The archive from Kalhu: the "Nimrud Letters"

One of the most important finds of the excavations of the British School of Archaeology in Iraq at Kalhu, the so-called "Nimrud Letters" are part of the state correspondence of the Assyrian kings Tiglath-pileser III (744-727 BC) and Sargon II (721-705 BC). Their contents shed light not only on the history of Assyria in the 8th century BC, but of the entire Middle East.

The contents of waste-paper baskets

In 1952 a team of British archaeologists, led by M. E. L. Mallowan, uncovered more than three hundred cuneiform tablets and fragments at Kalhu, modern Nimrud. They were found in the chancery offices of the so-called Northwest Palace, which had been built by Assurnasirpal II (883-859 BC) but was in use continually until the end of the Assyrian Empire in the late 7th century BC. Max Mallowan described the circumstances of the find of the tablets in a room designated as ZT 4 by the excavators as follows:

A view of room ZT 4 during the excavations in 1952, showing the brick bench and filing cabinets. From M. E. L. Mallowan, Iraq 15 (1953) pl. IV.1. View large image.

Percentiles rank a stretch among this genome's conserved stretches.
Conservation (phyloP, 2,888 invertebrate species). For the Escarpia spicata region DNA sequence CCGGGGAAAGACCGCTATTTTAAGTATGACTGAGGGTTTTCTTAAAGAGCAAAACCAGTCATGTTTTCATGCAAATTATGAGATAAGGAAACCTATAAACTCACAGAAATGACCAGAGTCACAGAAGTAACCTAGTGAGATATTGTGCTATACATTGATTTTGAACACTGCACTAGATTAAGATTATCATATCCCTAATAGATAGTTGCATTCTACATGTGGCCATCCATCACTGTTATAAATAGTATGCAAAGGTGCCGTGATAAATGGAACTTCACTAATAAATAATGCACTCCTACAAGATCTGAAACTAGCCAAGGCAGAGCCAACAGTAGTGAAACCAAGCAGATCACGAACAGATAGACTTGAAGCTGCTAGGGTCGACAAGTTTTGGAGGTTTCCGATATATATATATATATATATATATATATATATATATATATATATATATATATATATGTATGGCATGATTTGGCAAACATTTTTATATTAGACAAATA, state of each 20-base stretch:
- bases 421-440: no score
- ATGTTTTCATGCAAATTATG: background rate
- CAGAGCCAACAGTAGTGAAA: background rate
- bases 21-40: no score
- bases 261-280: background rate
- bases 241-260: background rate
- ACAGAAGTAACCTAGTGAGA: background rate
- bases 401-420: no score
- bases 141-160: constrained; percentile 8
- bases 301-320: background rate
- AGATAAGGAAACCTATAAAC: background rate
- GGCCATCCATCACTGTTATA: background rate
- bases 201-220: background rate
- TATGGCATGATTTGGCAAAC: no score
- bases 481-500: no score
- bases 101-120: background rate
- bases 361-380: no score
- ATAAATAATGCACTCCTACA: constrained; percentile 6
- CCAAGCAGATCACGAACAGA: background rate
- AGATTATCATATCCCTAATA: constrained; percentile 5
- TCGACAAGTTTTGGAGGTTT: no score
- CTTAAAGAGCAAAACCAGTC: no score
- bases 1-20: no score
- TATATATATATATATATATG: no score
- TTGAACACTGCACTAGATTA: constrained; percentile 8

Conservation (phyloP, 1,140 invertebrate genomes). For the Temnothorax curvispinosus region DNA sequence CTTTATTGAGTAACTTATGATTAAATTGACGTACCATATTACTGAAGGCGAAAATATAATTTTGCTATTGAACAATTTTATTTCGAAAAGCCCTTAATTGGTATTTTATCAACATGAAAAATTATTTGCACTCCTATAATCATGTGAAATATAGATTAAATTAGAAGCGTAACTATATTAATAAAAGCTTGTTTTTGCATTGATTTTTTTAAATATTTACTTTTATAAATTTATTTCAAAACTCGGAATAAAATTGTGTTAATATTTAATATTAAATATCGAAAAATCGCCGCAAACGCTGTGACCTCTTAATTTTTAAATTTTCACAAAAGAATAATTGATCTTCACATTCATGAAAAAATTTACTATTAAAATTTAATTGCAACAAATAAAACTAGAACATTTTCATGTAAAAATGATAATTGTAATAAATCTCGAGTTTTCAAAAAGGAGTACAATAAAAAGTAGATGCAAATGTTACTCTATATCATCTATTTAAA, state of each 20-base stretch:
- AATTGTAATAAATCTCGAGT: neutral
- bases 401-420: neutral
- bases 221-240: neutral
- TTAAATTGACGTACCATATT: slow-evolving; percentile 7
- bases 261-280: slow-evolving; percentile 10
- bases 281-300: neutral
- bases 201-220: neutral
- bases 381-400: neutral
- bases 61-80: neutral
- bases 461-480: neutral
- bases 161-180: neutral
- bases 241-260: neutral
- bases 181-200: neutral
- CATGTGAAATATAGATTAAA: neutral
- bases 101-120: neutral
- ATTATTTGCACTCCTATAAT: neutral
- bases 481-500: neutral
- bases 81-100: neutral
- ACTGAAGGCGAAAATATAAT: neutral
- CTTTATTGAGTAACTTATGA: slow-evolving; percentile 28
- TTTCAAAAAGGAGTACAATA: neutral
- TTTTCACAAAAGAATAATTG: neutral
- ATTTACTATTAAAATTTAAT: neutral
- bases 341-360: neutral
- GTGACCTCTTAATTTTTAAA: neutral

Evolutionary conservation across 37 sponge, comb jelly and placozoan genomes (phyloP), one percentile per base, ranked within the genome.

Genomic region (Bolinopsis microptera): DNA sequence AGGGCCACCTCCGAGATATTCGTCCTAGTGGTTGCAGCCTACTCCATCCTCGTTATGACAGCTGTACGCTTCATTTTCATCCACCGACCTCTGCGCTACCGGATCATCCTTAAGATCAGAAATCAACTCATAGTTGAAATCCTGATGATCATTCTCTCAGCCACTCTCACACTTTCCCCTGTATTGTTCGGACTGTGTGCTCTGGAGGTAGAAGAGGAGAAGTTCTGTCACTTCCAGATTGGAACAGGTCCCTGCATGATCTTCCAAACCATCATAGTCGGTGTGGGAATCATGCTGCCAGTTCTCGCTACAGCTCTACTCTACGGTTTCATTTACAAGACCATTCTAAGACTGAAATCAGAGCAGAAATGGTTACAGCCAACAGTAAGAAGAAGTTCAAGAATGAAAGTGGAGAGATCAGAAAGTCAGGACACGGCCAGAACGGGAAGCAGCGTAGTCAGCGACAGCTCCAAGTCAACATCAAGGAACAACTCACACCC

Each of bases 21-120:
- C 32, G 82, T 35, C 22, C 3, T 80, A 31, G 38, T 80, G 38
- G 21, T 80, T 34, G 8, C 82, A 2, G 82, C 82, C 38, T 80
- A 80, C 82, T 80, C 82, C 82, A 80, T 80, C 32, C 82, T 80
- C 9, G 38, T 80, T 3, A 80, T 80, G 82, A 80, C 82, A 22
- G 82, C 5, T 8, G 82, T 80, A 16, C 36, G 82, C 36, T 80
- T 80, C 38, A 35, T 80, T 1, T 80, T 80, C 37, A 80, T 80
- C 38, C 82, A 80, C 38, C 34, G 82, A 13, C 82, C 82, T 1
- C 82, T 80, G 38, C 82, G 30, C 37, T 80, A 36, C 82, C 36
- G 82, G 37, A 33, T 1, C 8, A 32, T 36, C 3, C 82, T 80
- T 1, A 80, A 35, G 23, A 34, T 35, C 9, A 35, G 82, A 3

"It would thus seem that these documents are, as it were, the equivalent of foreign office files; but the files did not lie in their proper order; they were merely a part of the accumulated rubbish which raised the level of the site. Indeed, we may look on this collection as the contents of a large number of ancient Assyrian waste-paper baskets which served a convenient purpose as a builders' dump. But although this collection of written material was not in its original place, we may with some confidence assume that it was in this very room that they had been housed at the time when they were written. For when we came to the level of the floor, we discovered a long brick bench and against it two rows of brick boxes with the bricks set on edge, which can hardly have been used for any other purpose than as filing cabinets." (Mallowan 1953: 33)